January 4, 2012 (updated April 9th)
You just may see legal, licensed and regulated online poker in the USA in 2012 with or without federal level action. By April 2012, six states are considering inrastate online gambling bills and some are already considering blocking any possible future federal legislation. For a list of US states with full details of their efforts, please see our Poker per State page.
On Dec 22nd, The Nevada Gaming Commission approved internet poker regulations. This means that Nevada is establishing a framework for regulating online poker. Whether this will be a national network, a state network or an interstate network under Nevada supervision will depend on the progress of federal bills and state efforts in 2012.
The Nevada Gaming Commission has already begun taking applications for companies to operate poker sites on the internet. The companies that receive such licenses will be able to legally offer Nevada residents a place to play online poker. This approval process can take as little as 90 days for companies that already own regular gaming licenses.
If federal legislation lags and stalls for the next few years, other states can decide to legalize internet poker and join NV by combining player pools across states. This option was only recently made available after the Department of Justice’s recent announcement that the Wire Act preventing wagers across state lines only applies to sports betting.
Largest Poker Room Open To US players
This debate went on in March 2012 as the National Conference of State Legislatures spoke out against the federal legalization of Internet poker pushing instead for regulation at the state level. They believe that the government should respect the Justice Department’s ruling on the Federal Wire Act and would oppose any efforts by Congress to preempt state authority over online gaming. The letter goes on to say that States have long been able to make similar decisions on other forms of gambling and were successful in their efforts. Therefore it is their belief that internet gaming should be treated the same way.
If federal legislation does pass, states and Indian territories will share the burden of regulation as a proposal by Rep. Joe Barton suggests. Once federal law is in place, Nevada will already have approved companies to which it has issues licenses and will be ready to go. States like California and New Jersey may want to handle their own regulation but other states may chose to let Nevada oversee and regulate poker on the internet in their state.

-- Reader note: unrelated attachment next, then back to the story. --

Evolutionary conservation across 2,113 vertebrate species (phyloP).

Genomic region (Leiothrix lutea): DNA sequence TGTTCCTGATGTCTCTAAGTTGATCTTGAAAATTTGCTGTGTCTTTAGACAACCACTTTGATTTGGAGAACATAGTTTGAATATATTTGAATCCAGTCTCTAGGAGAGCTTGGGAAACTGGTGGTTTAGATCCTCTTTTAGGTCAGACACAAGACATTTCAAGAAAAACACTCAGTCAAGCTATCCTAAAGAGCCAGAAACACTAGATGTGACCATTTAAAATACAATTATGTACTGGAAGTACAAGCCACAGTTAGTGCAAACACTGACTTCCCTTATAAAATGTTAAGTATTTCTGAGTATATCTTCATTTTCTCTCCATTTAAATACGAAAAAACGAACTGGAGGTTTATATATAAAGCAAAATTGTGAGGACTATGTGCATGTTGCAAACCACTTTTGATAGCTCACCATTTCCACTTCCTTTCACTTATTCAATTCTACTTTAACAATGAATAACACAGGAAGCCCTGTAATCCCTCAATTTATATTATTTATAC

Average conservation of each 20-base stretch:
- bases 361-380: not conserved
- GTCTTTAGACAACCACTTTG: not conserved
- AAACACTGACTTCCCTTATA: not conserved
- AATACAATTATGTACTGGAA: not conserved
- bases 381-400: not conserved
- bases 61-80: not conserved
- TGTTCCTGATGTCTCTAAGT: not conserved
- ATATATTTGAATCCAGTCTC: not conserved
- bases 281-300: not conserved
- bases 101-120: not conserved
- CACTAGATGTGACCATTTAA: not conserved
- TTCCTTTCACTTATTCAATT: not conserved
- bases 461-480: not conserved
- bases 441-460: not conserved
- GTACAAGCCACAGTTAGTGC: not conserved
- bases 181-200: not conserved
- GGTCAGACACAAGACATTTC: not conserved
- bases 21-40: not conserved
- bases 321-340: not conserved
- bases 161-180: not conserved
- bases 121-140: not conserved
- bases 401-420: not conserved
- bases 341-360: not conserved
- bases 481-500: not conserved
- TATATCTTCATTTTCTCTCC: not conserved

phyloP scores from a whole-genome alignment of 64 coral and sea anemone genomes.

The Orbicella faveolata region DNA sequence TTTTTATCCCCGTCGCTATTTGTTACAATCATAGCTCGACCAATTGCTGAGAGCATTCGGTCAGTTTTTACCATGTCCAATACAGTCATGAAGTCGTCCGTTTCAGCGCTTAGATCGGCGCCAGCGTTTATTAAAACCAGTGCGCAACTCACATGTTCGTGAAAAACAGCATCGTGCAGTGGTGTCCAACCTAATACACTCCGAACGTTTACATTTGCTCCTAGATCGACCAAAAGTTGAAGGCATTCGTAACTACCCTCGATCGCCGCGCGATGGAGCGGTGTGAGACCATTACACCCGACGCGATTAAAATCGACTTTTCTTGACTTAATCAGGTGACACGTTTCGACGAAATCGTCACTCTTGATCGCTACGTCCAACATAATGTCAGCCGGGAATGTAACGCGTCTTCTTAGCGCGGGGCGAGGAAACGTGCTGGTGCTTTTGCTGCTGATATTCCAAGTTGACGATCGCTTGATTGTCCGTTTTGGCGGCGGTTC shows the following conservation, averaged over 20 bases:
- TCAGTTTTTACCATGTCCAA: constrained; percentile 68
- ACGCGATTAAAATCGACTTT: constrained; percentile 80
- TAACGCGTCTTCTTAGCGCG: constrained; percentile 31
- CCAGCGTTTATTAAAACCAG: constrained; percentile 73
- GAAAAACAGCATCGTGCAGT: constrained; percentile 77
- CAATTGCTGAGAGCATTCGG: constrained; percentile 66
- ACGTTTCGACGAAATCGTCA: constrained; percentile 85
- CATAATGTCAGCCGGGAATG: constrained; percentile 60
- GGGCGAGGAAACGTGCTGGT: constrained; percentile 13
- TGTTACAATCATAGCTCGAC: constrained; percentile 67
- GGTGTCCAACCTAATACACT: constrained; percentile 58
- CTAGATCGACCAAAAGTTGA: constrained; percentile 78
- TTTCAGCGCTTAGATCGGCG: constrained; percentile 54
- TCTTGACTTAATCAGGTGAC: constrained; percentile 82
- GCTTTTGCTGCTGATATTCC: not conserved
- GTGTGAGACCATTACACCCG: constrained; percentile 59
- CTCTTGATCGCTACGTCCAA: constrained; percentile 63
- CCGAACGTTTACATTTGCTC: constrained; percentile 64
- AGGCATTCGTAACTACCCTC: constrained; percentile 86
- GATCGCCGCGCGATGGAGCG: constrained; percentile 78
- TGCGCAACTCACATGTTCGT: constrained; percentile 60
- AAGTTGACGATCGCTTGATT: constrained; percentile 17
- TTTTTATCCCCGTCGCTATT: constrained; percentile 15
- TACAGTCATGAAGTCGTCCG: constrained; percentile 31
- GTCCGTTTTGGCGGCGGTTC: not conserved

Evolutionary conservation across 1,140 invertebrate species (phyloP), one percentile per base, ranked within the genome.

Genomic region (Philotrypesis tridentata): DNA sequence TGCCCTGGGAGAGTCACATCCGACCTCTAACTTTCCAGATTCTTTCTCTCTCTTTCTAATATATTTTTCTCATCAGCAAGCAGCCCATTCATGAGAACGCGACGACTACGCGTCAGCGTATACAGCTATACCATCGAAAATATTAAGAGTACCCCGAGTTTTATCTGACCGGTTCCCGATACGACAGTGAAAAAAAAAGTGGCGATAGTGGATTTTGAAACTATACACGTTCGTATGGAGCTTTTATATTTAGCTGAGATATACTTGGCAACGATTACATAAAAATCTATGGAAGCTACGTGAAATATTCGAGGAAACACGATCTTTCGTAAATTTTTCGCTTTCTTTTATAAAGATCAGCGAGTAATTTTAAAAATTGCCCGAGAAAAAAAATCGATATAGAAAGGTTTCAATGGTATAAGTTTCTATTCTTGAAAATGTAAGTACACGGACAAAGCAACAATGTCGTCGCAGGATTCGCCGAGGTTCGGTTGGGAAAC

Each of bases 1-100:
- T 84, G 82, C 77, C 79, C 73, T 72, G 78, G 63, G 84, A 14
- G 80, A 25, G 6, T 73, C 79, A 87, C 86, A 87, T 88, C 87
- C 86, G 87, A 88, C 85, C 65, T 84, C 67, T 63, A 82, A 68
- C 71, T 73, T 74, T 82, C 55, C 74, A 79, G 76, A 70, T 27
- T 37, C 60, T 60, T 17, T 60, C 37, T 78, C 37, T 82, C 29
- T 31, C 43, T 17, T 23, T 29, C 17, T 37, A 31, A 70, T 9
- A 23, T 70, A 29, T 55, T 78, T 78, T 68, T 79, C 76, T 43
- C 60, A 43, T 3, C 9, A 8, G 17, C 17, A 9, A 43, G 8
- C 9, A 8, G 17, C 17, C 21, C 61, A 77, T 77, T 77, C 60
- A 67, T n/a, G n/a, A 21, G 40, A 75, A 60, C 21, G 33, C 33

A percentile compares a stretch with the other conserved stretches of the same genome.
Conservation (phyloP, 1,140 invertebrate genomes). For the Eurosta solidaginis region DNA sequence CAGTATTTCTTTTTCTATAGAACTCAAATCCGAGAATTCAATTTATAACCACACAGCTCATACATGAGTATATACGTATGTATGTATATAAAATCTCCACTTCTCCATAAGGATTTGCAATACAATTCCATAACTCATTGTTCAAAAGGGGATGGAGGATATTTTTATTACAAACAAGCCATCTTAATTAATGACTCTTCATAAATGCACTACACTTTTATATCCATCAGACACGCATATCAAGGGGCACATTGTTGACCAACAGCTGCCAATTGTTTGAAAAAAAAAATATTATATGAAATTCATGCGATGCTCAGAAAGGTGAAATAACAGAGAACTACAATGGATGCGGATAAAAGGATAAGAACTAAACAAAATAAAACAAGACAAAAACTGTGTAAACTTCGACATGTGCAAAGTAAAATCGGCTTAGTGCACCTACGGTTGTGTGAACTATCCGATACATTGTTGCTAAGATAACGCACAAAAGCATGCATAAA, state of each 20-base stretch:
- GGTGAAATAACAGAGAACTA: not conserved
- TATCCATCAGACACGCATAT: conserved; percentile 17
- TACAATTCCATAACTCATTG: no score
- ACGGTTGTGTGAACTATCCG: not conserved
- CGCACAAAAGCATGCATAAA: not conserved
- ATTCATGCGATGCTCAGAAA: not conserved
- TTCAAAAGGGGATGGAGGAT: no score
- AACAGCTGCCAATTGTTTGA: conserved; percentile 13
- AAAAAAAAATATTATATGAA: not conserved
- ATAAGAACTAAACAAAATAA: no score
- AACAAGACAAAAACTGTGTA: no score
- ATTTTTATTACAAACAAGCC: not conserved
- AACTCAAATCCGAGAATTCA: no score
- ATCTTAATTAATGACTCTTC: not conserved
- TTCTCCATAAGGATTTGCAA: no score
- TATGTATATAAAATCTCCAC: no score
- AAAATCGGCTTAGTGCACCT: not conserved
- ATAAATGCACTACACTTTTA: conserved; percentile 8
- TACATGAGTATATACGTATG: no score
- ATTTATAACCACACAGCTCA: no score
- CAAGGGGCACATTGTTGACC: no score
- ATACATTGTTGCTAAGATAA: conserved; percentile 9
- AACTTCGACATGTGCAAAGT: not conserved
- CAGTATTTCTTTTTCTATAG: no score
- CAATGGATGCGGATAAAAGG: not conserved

“Nevada is essentially moving ahead without a federal law,” said John Pappas, executive director of the PPA (Poker Players Alliance). “Should it become federal law, I think Nevada will be in the position to be one of the first states certified to issue licenses. I think a lot of states would rather not take the regulatory burden upon themselves and would say what’s good enough for Nevada is good enough for us.”
If this should happen, the approved regulation by the NV Gaming Commission could be quite important since they might be used by the largest regulatory body post-legislation. These regulations are of course not final as of yet and subject to change.
Here are some interesting points in the proposed regulations.
- Affiliates are allowed.
- Player fund transfers are not allowed.
- Site operators must make sure that players have only one account.
- Operators may pay a fixed sum to celebrity players for marketing purposes as long as the operator does not profit beyond the rake.
- Promotional/bonus credits can be offered by the operator.
- An operator must maintain at all times a reserve of cash, cash equivalents, an irrevocable letter of credit, bond, or combination thereof, equal to the sum of all the players’ funds.
- The ceiling for maximum rake is 10%.
Although The District of Columbia was the first jurisdiction in the U.S. to legalize online gaming last april, officials are still divided whether or not the government should move forward. Last year a councilman inserted language in a budget bill that allows poker and other games to be played online. There was no obstruction from Congress within the 30-day objection period so the bill turned into law.
D.C. remains the only jurisdiction besides Nevada to have approved internet gambling within its borders but a repeal bill also introduced last year by council member Tommy Wells could ultimately amend the law and reverse the legalization.
Although New Jersey has fallen from grace in the gambling industry, New Jersey Gov. Chris Christie supports online gaming as long as its headquarters is Atlantic City. He now backs Sen. Raymond Lesniak hoping that NJ won’t be left behind. Ohio and Iowa are also interested in the online gaming space after DOJ’s clarification on the Wire Act. Iowa even conducted a study showing that it could bring in $3 million of yearly tax revenue for the state.
Not all states share the idea that online gaming should be legalized and regulated. California and especially Utah still show strong anti-gaming sentiment. Utah even has legislation in the pipeline that would ban online gaming before it is even legalized just in case federal regulation ever gains traction.
In any case, Nevada seems to be spearheading the race for regulation and legalization of online poker. It is the hopes of the PPA that these steps taken by the most prominent gaming state in the US shows lawmakers and congressmen that are on the fence that a well regulated and accredited body is ready to support and manage online poker. Whatever the future may look like for internet poker in the US, Nevada clearly wants to be at the center of it.
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